THE Senate minority bloc will oppose any measure to abolish the Presidential Commission on Good Government (PCGG) since it claimed that it could be a part of a ploy to revise history about the ill-gotten wealth of the Marcoses.
Senate Minority Leader Franklin Drilon and Senators Antonio Trillanes 4th, Paolo Benigno “Bam” Aquino, and Risa Hontiveros on Wednesday said there is no need to abolish the PCGG.
Voting 165-7, the House of Representatives on Tuesday abolished the PCGG. There are six pending measures in the Senate “strengthening” the Office of the Solicitor General (OSG) by amending its Charter.
The Senate Committee on Government Corporations and Public Enterprises, chaired by Sen. Richard Gordon, had finished conducting public hearings on measures abolishing the PCGG filed by Senators Panfilo Lacson, Juan Miguel Zubiri, Loren Legarda, Juan Edgardo “Sonny” Angara, Francis Escudero, and Trillanes.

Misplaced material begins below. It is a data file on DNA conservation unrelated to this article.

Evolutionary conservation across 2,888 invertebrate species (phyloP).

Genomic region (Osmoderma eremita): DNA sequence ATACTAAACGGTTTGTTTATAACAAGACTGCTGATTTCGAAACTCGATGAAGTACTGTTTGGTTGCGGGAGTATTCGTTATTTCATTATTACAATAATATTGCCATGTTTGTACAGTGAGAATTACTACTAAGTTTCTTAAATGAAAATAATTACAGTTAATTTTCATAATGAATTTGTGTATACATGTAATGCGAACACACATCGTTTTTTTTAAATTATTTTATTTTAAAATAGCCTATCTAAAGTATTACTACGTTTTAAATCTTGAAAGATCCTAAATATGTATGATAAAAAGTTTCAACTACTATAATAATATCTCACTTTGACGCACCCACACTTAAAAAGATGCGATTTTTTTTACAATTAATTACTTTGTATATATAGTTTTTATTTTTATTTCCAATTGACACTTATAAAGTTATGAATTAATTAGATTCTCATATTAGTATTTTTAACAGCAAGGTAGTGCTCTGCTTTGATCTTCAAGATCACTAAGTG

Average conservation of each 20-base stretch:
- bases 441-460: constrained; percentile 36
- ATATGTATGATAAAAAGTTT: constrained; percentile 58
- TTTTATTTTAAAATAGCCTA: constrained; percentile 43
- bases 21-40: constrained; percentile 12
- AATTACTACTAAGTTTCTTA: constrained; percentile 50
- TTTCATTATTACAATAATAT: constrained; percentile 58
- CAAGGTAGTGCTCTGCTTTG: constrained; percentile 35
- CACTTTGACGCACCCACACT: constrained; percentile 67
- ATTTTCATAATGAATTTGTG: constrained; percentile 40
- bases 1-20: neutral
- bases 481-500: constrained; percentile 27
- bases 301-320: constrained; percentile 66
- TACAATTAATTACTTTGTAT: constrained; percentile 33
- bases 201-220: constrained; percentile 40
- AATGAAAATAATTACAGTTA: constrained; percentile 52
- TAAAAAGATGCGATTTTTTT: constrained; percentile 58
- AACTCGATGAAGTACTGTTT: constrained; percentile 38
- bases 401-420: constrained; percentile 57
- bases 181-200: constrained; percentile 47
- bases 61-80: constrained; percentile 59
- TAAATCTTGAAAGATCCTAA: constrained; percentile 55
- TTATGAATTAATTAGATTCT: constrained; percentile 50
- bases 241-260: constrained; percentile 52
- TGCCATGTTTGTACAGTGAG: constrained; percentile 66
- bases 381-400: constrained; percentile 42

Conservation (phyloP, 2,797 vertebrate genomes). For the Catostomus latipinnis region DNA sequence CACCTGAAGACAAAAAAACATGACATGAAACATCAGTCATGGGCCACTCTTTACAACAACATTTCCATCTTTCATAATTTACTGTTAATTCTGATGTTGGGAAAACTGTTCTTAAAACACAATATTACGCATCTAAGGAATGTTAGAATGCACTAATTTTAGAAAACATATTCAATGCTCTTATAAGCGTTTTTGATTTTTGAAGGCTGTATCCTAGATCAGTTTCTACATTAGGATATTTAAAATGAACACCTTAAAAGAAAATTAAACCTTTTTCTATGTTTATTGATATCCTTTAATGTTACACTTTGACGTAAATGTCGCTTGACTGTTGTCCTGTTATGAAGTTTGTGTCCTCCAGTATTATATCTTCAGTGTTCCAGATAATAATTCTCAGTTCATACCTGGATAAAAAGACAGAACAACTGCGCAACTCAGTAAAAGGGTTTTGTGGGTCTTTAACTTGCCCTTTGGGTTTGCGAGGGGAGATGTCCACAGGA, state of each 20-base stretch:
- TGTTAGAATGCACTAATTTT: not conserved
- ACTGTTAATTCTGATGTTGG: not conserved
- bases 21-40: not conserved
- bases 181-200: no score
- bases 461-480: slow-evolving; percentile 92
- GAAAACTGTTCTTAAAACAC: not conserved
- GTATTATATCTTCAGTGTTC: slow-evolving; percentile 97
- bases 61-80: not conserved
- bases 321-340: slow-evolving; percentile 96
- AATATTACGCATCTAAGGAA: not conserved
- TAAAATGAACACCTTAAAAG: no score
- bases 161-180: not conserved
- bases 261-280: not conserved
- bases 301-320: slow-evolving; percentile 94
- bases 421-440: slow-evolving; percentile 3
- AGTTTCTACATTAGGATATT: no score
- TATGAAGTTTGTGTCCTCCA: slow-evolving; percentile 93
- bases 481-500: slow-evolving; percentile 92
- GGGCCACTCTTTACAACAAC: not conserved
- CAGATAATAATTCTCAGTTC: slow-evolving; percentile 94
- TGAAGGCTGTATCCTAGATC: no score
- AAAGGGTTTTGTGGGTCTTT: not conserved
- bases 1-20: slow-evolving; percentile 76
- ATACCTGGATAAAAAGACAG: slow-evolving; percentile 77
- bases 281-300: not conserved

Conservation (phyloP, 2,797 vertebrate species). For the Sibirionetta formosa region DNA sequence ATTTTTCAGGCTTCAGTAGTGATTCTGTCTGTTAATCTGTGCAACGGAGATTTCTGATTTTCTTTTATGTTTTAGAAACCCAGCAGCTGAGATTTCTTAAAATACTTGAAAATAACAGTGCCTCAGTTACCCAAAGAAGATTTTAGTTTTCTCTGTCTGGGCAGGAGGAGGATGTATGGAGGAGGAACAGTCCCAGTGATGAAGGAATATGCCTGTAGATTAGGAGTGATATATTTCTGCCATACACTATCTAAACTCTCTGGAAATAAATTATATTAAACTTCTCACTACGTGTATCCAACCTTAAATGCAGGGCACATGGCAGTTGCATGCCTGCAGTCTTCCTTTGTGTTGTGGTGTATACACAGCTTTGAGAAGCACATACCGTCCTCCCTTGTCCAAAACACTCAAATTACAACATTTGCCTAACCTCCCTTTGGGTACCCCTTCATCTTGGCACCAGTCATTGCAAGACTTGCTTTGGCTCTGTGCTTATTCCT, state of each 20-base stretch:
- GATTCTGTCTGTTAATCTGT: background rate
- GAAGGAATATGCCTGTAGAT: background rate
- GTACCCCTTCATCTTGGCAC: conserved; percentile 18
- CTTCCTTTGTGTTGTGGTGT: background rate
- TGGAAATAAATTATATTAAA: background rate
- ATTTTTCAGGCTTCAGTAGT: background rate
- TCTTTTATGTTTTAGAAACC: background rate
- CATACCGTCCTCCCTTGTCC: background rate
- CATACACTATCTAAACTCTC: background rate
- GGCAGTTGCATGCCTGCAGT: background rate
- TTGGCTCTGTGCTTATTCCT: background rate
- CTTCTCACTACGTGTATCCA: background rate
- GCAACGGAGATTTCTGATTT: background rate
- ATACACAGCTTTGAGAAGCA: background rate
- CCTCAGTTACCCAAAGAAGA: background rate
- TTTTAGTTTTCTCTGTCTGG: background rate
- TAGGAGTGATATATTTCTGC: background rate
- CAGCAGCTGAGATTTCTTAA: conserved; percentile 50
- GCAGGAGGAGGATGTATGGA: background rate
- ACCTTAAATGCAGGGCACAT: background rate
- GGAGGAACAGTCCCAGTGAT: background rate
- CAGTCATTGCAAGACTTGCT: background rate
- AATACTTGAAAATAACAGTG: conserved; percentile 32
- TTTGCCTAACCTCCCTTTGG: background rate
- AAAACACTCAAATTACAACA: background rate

“I will oppose it. I am taking the position that there will be difficulties if we abolish PCGG and OGCC (Office of the Government Corporate Counsel) but I want to see how the report comes out,” Drilon said in an interview.
“There’s definitely no need to abolish the PCGG. We will not allow that measure to prosper here in the Senate because if we abolish PCGG it is as if we also abolish historical accountability and absolve the Marcoses of plunder,” Hontiveros said.
“Unless they can show that the functions of the PCGG can be effectively performed by other agency, we should maintain the PCGG in my view. But I am willing to listen to the debate,” Drilon said.
Gordon also rejected the plan to abolish the PCGG.
“At the moment I don’t think you should abolish it. That is my disposition because you need a special team to go after these people. That’s the quickest way to forget it,” he said.
Aquino said that if the Duterte government is serious in eradicating corruption, “it should work to strengthen the PCGG, rather than move to abolish it.”
He said that in its 30 years of existence, the PCGG has recovered $3.6 billion or P170 billion. Bernadette E. Tamayo